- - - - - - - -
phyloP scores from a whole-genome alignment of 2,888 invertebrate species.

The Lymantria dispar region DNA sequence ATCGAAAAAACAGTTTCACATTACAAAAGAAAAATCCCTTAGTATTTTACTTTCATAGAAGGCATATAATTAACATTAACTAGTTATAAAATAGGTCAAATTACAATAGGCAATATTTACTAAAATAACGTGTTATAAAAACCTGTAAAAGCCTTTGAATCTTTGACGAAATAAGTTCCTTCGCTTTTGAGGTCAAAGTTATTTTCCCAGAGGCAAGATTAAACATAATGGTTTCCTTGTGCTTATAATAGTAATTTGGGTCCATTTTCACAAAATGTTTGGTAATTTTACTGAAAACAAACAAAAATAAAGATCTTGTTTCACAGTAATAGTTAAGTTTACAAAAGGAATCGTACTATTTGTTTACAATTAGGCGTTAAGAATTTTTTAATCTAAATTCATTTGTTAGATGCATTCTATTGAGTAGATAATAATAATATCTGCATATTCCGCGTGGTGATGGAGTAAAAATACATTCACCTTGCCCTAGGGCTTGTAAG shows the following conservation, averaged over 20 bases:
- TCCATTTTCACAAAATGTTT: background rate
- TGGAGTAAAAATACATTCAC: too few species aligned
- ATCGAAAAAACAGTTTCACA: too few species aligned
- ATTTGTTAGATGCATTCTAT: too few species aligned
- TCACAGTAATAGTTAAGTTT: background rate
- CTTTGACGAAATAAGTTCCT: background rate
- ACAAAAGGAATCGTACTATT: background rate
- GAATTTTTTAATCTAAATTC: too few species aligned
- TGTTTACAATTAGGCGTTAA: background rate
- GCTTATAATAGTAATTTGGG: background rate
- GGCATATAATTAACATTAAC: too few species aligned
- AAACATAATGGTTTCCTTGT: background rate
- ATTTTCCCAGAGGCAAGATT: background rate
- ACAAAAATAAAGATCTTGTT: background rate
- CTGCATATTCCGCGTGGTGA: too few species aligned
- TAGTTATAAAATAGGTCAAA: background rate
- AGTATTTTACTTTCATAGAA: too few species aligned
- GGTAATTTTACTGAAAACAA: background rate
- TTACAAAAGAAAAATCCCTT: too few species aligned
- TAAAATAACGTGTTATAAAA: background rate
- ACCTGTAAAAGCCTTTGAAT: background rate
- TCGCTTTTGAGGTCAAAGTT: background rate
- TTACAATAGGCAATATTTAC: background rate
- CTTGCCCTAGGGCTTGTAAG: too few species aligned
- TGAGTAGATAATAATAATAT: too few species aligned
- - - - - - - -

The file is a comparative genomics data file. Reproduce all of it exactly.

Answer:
phyloP scores from a whole-genome alignment of 2,888 invertebrate species.

The Lymantria dispar region DNA sequence ATCGAAAAAACAGTTTCACATTACAAAAGAAAAATCCCTTAGTATTTTACTTTCATAGAAGGCATATAATTAACATTAACTAGTTATAAAATAGGTCAAATTACAATAGGCAATATTTACTAAAATAACGTGTTATAAAAACCTGTAAAAGCCTTTGAATCTTTGACGAAATAAGTTCCTTCGCTTTTGAGGTCAAAGTTATTTTCCCAGAGGCAAGATTAAACATAATGGTTTCCTTGTGCTTATAATAGTAATTTGGGTCCATTTTCACAAAATGTTTGGTAATTTTACTGAAAACAAACAAAAATAAAGATCTTGTTTCACAGTAATAGTTAAGTTTACAAAAGGAATCGTACTATTTGTTTACAATTAGGCGTTAAGAATTTTTTAATCTAAATTCATTTGTTAGATGCATTCTATTGAGTAGATAATAATAATATCTGCATATTCCGCGTGGTGATGGAGTAAAAATACATTCACCTTGCCCTAGGGCTTGTAAG shows the following conservation, averaged over 20 bases:
- TCCATTTTCACAAAATGTTT: background rate
- TGGAGTAAAAATACATTCAC: too few species aligned
- ATCGAAAAAACAGTTTCACA: too few species aligned
- ATTTGTTAGATGCATTCTAT: too few species aligned
- TCACAGTAATAGTTAAGTTT: background rate
- CTTTGACGAAATAAGTTCCT: background rate
- ACAAAAGGAATCGTACTATT: background rate
- GAATTTTTTAATCTAAATTC: too few species aligned
- TGTTTACAATTAGGCGTTAA: background rate
- GCTTATAATAGTAATTTGGG: background rate
- GGCATATAATTAACATTAAC: too few species aligned
- AAACATAATGGTTTCCTTGT: background rate
- ATTTTCCCAGAGGCAAGATT: background rate
- ACAAAAATAAAGATCTTGTT: background rate
- CTGCATATTCCGCGTGGTGA: too few species aligned
- TAGTTATAAAATAGGTCAAA: background rate
- AGTATTTTACTTTCATAGAA: too few species aligned
- GGTAATTTTACTGAAAACAA: background rate
- TTACAAAAGAAAAATCCCTT: too few species aligned
- TAAAATAACGTGTTATAAAA: background rate
- ACCTGTAAAAGCCTTTGAAT: background rate
- TCGCTTTTGAGGTCAAAGTT: background rate
- TTACAATAGGCAATATTTAC: background rate
- CTTGCCCTAGGGCTTGTAAG: too few species aligned
- TGAGTAGATAATAATAATAT: too few species aligned